Calcutta High Court directs State to allow home imprisonment of terminally ill prisoners, says they should be treated with sympathy

"We are of the view that a prisoner suffering from terminal illness should be treated with sympathy and should be permitted to breathe his last in the comforting company of his family and friends..."
Calcutta High Court directs State to allow home imprisonment of terminally ill prisoners, says they should be treated with sympathy
Chief Justice Thottathil B Radhakrishnan and Justice Arijit Banerjee

Opining that a prisoner suffering from a terminal illness should be treated with sympathy, the Calcutta High Court on Friday directed the State to allow terminally ill prisoners (TIPs) to be shifted for homes imprisonment so that they may have a peaceful and dignified death surrounded by family and friends.

In this regard, an affidavit had been filed earlier on October 9, 2020, identifying terminally ill prisoners in the State. The Court has now directed the State to shift the prisoners so identified to their homes.

The Bench of Chief Justice Thottathil B Radhakrishnan and Justice Arijit Banerjee clarified that the terminally ill prisoners would be kept confined in their homes and that the police should ensure that they do not move outside their homes, except to visit hospitals, clinics or medical centres for treatment. Further, bonds or other non-financial guarantees may also be obtained from the prisoner's next of kin, if required.

All the same, the Bench urged the State to take a sympathetic and lenient view of the matter, since the objective is to give some level of comfort to the terminally ill prisoners before they depart from this world.

"We are of the view that a prisoner suffering from terminal illness should be treated with sympathy and should be permitted to breathe his last in the comforting company of his family and friends ... the extent, possible. For this purpose, in an appropriate case, the Government may shift a TIP to his home with a direction that he will be kept confined there. The jurisdictional police will keep a vigil that the concerned person does not step out of his home. The prison authorities may also require the next of kin of the TIP to execute personal bonds guaranteeing that the concerned TIP shall not leave his home. That way, the concerned TIP will receive the love and affection from his near and dear ones and will end his earthly mission with relatively more peace in mind", reads the order.

The Bench further directed that if the family of the prisoner is not prepared, financially or otherwise, to accommodate the prisoner at home, the State will have to continue humanely taking care of the prisoner in the correctional homes.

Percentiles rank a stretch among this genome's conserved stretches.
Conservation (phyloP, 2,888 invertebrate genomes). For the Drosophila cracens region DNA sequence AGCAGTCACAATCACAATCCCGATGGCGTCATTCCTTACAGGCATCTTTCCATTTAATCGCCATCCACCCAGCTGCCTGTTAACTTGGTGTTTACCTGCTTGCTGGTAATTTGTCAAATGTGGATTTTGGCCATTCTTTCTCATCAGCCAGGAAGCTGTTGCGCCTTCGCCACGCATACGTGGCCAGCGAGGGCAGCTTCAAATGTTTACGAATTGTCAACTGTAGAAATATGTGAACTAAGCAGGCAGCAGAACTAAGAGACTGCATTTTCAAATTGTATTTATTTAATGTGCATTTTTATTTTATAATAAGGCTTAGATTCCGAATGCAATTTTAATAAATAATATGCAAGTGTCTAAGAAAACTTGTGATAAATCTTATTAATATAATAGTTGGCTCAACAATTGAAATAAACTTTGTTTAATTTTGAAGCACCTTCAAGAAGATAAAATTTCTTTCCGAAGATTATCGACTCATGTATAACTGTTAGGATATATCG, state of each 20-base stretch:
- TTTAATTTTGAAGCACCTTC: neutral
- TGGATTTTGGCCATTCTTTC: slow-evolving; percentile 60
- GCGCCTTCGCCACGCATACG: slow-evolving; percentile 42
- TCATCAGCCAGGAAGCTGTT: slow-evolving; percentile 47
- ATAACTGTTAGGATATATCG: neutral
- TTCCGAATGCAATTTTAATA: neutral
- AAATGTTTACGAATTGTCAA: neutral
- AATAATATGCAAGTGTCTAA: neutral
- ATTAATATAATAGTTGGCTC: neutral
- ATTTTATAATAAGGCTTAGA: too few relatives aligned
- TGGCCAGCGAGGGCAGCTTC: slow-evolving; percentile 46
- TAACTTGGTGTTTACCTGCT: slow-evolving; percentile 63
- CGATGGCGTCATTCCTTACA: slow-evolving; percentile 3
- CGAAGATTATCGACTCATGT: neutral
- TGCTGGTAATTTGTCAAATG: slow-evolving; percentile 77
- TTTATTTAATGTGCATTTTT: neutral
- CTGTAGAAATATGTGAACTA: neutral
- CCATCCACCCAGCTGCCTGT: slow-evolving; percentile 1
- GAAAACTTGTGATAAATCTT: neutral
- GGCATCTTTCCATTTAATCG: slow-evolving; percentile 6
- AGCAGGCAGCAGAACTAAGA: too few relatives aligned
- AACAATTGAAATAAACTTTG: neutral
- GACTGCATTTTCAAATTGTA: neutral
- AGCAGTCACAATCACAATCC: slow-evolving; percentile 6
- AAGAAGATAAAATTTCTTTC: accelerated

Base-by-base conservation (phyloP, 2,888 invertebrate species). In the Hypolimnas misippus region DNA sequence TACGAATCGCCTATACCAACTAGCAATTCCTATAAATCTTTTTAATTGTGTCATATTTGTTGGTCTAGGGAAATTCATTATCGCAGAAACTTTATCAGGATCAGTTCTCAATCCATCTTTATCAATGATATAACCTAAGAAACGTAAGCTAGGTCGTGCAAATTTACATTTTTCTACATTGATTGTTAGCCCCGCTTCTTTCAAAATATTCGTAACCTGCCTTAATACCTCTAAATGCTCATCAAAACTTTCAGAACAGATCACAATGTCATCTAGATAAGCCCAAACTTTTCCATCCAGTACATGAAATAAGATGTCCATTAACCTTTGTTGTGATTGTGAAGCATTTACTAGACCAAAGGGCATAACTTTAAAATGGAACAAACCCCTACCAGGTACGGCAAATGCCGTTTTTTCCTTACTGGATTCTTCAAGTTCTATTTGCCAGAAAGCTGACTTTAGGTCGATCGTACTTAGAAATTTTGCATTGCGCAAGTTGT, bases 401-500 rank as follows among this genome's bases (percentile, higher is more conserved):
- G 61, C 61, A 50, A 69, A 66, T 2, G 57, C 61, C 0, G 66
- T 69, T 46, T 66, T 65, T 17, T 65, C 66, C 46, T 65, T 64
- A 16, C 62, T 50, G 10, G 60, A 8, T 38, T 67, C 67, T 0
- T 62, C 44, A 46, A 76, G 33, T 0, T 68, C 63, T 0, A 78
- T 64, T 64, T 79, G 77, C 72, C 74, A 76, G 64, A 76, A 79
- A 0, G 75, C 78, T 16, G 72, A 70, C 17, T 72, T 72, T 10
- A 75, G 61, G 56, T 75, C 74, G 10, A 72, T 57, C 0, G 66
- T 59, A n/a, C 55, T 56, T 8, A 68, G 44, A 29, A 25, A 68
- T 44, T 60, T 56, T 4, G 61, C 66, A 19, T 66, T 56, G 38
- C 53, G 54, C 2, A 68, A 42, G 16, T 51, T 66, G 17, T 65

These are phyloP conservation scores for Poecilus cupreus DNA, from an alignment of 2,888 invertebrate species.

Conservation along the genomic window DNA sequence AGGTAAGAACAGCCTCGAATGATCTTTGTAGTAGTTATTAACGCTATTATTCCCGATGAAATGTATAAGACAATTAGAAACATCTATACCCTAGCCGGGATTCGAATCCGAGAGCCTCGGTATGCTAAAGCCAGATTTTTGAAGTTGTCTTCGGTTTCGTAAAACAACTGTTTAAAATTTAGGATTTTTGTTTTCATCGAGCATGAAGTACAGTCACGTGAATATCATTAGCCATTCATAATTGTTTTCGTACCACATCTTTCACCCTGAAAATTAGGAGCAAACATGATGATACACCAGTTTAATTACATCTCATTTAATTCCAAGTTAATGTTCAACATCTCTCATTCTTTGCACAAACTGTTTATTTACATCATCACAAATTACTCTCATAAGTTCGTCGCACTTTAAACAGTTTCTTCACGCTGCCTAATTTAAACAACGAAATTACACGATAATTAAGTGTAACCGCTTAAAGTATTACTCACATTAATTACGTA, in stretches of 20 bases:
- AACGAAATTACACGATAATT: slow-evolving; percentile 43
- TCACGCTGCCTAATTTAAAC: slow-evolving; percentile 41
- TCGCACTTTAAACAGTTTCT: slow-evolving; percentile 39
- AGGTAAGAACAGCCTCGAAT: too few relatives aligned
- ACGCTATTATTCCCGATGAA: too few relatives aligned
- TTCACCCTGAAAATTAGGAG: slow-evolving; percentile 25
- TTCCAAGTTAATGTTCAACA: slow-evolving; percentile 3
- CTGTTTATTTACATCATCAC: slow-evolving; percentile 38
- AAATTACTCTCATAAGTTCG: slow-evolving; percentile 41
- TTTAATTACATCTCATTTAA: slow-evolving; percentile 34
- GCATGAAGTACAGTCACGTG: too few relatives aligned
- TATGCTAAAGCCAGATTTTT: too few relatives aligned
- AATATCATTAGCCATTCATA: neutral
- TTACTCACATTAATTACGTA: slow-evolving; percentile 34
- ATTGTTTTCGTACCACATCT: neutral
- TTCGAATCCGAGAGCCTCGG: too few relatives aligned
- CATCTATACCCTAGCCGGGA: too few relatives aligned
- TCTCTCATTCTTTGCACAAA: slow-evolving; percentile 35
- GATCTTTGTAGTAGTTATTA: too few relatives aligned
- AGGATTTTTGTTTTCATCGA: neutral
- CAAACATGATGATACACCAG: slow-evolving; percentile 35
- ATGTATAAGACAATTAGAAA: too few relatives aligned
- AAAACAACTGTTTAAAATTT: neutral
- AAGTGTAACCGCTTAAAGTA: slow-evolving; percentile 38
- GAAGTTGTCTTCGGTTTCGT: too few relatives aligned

"If a TIP has been deserted by his family and friends, the Government of our State, which professes to be a welfare State, must rise to the occasion and assume the role of the caretaker of that person", it was added.

The order also urges the government to follow a 2010 circular issued by the Union Ministry of Home Afffairs on the manner in which terminally ill prisoners ought to be treated.

Inter alia, the 2010 circular calls for the following measures:

  • The proper identification of terminally ill prisoners

  • Reasonable medical care and counselling of such prisoners.

  • If they do not pose a risk to society, such prisoners may be shifted to in non-custodial alternatives or open jails on the basis of court orders

  • Amendments may be made to law so that terminally ill prisoners are allowed frequent visits by family and friends, so that they may be released on parole for the remainder of their sentence and so that their release can be considered as part of general amnesty.

  • Repatriation of convicted foreign terminally ill prisoners through diplomatic channels on humanitarian grounds

  • Amendments to enable such prisoners to receive the medical care they need and to die in dignity, surrounded by their family members and friends rather than in the desolate environment of prisons.

On a related note, the Court observed that Rule 591(5) of the West Bengal Jail Code also empowers the State to consider allowing a terminally ill prisoner to be located to his home for a comfortable death.

The Court has now ordered the State to give effect to the 2020 Circular as to keep in mind the abovementioned Rule 591 (5) as well when it comes to the treatment of terminally ill prisoners.

"We are sure that the concerned officers in the State Administration will take a humane view of the issue in hand and do the needful", the Court said.

The Bench went on to direct for the immediate implementation of the order, observing that it may take a while for the amendment of prison manuals or jail codes to reflect these measures.

"...the measures in relation to TIPs, as discussed in this order, should be taken immediately, since if the State waits till such amendment takes place, many or all of the TIPs may die in jail in desolate and very unhappy conditions without the minimum human dignity", the Court said.

Read the order:

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Terminally Ill Prisoners - Calcutta High Court.pdf
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